Toronto-based dream/jangle pop band Alvvays put out such a nice sounding album this year with “Antisocialites” as a follow-up to their 2014 self-titled debut. This record has some of my favourite vocal performances of the year feeling significantly less raw and human than their first album but I think it really worked in their favour. I love some of the guitar work on this album like the backgrounds on the track “Hey” that sound like Flock of Seagulls and how well a lot of it plays with the synthesizer parts on songs like "Saved by a Waif". I can definitely see this band making a pop album in the future and straying away even further from using guitars and live drums but regardless of which direction this band takes I’ll be looking out for what they put out next.
Also hailing Toronto, Leslie Feist has been in the music business for well over twenty-five years now. Despite those extensive years of experience she has only put out 4 albums prior to this one, with her last one “Metals” coming out in 2011, and almost landing ten years after her breakthrough album "The Reminder". That said, she releases some undoubtedly powerful music when she does create albums. “Pleasure” feels very moody and raw at first, and the whole album feels very confidently unhinged but in some very exciting and dramatic ways. I think this is one of the most dynamic and in moments natural sounding albums of the year.
Relatives In Descent
While it took me a few listens to truly appreciate each album I really enjoyed Detroit post-punk outfit Protomartyr's first couple records but this time now I was definitely ready for it, and I was sure glad I could enjoy this album right off the bat. I came to really appreciate singer Joe Casey’s unaffected deadpan vocals that contrast so well with the band’s explosive playing. The record commences with the powerful single "Private Understanding" and the pace doesn't really stop at any point in the album. One of this albums greatest moments is at the end of the albums finale “Half Sister” that returns to the phrase “She’s only trying to reach you”. This band clearly knows that what to do works, and the do damn fine job sticking to it.
I was such a big fan of the first two Fleet Foxes albums when they first came out, but I really didn't know what to expect from this one with the extensive hiatus, and then the move from comfortable Seattle label Sub Pop to Nonesuch Records. So upon the release I was really pleased to find this record definitely holds up, and compliments their older material so nicely. I absolutely love the atmosphere on this album, and the transition between the second and third song is a great break between two of the albums most beautiful songs. The climax of this album is reached at the later half of the song “On Another Ocean” from the gradual build of the first half of the song then the album closes so nicely with “I Should See Memphis” and the title track “Crack Up”, this album as a whole is truly a stunner.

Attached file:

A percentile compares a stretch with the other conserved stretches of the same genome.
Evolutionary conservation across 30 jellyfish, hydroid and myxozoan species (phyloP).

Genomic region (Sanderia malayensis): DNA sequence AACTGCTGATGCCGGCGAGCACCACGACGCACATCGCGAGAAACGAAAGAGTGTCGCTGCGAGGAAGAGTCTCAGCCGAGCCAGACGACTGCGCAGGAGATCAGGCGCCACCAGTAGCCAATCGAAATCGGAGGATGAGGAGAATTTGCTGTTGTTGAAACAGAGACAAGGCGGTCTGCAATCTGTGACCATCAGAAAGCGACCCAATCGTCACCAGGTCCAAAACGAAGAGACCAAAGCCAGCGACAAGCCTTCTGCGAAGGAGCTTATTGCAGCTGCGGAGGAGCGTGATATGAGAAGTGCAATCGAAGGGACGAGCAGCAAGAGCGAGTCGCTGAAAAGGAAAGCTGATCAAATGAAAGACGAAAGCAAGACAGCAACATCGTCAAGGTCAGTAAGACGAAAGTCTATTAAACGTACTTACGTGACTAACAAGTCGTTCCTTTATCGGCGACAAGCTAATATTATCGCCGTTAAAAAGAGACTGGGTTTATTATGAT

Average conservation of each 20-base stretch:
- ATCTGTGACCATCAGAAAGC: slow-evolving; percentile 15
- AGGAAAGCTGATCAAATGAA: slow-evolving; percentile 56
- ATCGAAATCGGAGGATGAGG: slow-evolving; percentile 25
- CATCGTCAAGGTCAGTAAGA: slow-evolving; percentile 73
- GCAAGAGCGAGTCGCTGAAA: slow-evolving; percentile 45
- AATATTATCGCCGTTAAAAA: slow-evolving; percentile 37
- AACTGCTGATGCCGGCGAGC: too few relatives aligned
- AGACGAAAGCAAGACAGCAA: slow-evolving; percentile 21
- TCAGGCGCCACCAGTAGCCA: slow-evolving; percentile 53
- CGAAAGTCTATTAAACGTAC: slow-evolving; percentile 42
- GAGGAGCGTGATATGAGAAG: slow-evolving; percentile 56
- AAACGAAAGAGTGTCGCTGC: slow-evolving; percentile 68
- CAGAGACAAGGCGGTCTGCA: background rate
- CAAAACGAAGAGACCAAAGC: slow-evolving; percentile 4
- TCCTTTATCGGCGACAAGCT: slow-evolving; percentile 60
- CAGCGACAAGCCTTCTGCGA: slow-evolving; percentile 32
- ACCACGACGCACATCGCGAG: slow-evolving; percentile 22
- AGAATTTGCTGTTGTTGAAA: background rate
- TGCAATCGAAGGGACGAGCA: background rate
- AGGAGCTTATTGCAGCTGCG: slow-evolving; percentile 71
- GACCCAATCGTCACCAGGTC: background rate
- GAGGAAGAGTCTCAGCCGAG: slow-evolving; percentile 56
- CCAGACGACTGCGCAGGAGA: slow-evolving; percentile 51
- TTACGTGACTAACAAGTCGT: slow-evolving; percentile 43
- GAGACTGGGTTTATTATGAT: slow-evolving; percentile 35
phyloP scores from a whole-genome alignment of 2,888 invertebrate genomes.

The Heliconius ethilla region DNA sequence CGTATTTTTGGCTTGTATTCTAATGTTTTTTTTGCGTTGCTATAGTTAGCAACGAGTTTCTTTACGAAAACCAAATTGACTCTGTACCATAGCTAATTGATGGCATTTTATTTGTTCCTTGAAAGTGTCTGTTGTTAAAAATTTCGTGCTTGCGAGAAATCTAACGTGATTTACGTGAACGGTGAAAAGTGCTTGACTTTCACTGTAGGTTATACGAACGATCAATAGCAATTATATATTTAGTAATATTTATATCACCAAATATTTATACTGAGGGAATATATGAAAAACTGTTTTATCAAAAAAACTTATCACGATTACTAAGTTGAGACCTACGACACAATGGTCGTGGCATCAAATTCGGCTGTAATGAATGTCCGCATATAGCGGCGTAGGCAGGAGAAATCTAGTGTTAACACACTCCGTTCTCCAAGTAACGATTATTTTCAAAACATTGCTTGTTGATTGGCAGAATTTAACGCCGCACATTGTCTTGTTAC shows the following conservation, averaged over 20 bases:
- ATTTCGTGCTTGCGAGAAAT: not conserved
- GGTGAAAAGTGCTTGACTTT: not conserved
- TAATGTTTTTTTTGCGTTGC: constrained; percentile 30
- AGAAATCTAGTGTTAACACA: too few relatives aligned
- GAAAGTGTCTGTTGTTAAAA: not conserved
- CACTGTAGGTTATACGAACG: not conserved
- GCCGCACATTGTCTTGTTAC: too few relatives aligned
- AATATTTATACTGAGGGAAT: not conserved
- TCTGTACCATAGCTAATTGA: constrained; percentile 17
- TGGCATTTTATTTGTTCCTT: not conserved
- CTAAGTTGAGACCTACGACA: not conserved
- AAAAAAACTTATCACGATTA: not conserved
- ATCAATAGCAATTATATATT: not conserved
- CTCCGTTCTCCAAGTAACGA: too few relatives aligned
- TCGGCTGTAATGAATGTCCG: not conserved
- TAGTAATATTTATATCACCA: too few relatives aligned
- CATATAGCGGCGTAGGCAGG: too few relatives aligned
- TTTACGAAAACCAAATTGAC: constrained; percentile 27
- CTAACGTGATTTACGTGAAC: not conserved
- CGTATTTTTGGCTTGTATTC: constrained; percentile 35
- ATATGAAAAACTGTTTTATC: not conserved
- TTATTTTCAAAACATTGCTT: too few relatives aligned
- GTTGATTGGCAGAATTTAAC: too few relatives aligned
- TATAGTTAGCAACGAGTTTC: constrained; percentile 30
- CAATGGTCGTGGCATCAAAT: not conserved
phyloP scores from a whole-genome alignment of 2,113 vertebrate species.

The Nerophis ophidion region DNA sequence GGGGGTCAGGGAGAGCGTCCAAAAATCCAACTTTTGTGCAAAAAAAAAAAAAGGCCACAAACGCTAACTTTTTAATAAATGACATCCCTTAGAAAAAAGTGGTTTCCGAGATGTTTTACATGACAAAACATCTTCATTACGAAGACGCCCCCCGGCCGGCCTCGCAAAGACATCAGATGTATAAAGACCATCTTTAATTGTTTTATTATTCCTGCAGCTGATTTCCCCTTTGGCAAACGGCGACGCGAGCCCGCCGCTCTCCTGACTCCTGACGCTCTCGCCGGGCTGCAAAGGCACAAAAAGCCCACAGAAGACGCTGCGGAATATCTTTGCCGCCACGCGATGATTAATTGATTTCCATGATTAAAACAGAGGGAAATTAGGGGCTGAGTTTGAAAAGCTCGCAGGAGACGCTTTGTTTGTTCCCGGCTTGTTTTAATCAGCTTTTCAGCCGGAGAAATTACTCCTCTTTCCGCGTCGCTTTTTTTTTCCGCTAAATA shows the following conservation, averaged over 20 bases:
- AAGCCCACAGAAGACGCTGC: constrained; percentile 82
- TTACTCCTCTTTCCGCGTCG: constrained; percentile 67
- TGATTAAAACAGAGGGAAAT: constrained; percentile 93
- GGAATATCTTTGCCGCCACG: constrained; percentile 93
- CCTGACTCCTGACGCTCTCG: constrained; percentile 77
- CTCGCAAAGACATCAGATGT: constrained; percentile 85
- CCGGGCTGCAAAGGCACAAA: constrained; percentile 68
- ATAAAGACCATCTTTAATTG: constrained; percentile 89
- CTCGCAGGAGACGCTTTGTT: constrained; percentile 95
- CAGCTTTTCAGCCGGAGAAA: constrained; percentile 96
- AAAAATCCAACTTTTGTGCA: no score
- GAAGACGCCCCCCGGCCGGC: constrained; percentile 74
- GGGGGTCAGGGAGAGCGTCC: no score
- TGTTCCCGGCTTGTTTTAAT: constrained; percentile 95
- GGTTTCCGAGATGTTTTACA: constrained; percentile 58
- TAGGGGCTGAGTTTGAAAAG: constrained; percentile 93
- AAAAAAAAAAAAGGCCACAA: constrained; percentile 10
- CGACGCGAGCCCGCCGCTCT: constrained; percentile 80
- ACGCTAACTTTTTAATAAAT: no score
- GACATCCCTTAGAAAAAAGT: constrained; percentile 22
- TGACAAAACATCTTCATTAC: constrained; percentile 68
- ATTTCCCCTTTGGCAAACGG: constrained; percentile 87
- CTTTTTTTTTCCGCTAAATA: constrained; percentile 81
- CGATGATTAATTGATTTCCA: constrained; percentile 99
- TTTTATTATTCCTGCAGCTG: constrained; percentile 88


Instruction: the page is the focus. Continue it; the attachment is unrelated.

|4||The War on Drugs|
A Deeper Understanding
I didn't exactly have the highest expectations for this album, to be completely honest the only reason I listened to was because of some exceptional feedback, and a really cool vinyl pressing that wouldn't leave my Instagram feed. My expectations were completely knocked out of the park by this albums huge, powerful sound that shines in all it's glory after the first minute of the opening track. All the instruments on this album sound so good and every song is crafted so well, and the album closes just as well as it opens with songs like "In Chains" and "You Don't Have To Go". Recorded at Rare Book Room studios in Brooklyn. On Spotify “Up All Night” was my second most-streamed song of the entire year and the album was only released towards the end of summer. This album has been favourite on my turntable since I first picked it up.
|3||Sun Kil Moon|
Common As Light and Love Are Red Valleys of Blood
It’s hard to keep up with Mark Kozelek's extensive discography from his work with Red House Painters, Sun Kil Moon, his many collaborations and all the music he puts out under his own name. A stand-out album to me among the Kozelek collection is 2014’s “Benji” and I think this is his best album since. The one stand-out song of this album to me is in the middle of the tracklisting on “Stranger Than Paradise” with it’s really deep prolonged rhythm, and dense stream of consciousness. This album is really difficult to explain with so little room for words, there are a total of sixteen songs with the shortest being just over five minutes long. It’s a complicated album that takes a long time to digest because Kozelek's tackles so many personal topics that neither the listener or artist is expected to understand.
Music For People In Trouble
Norwegian singer-songwriter Susanne Sundfor crafted one the most unique, and diverse listens of the year. Introduced in a simply beautiful manner “Mantra” draws a mood both minimal and rather bare that consists with the second song, and is joined by additional instrumentation in “Good Luck Bad Luck”. The album proceeds to change dramatically on “The Sound of War” and the shadow that moods casts over the latter half of the records with the more folk-like instrumental seemly weaved into. Every time I come back to album I hear something new and exciting in good company with everything else I already enjoy about it, this album is absolutely epic.
|1||The Mountain Goats|
I’m a real sucker for any good story, and some of the finest musical storytelling I’ve heard is on The Mountain Goats sixteenth album “Goths” yes, an album about goths. What I enjoy most about these songs and these stories is the familiarity in the characters like Andrew Eldridge, Siouxsie Sioux, and the brothers from Gene Loves Jezebel. I've dusted off my mom's CD collection enough times to be modestly familiar with the characters and their music. This is not a goth album, it still registers as a Mountain Goats album, and I love that. Some of the many highlights on this album are the Steely Dan-sounding chords and harmonies on the track “Wear Black”, and the song “Shelved” that gets taken out like a New Order song. The instrumentation on this album is fantastic with lots of variety without the use of any guitars, the band seriously achieved such a good blend of dense yet cohesive instrumentation and lyrical performance on this album, did I mention there are no guitars on this album?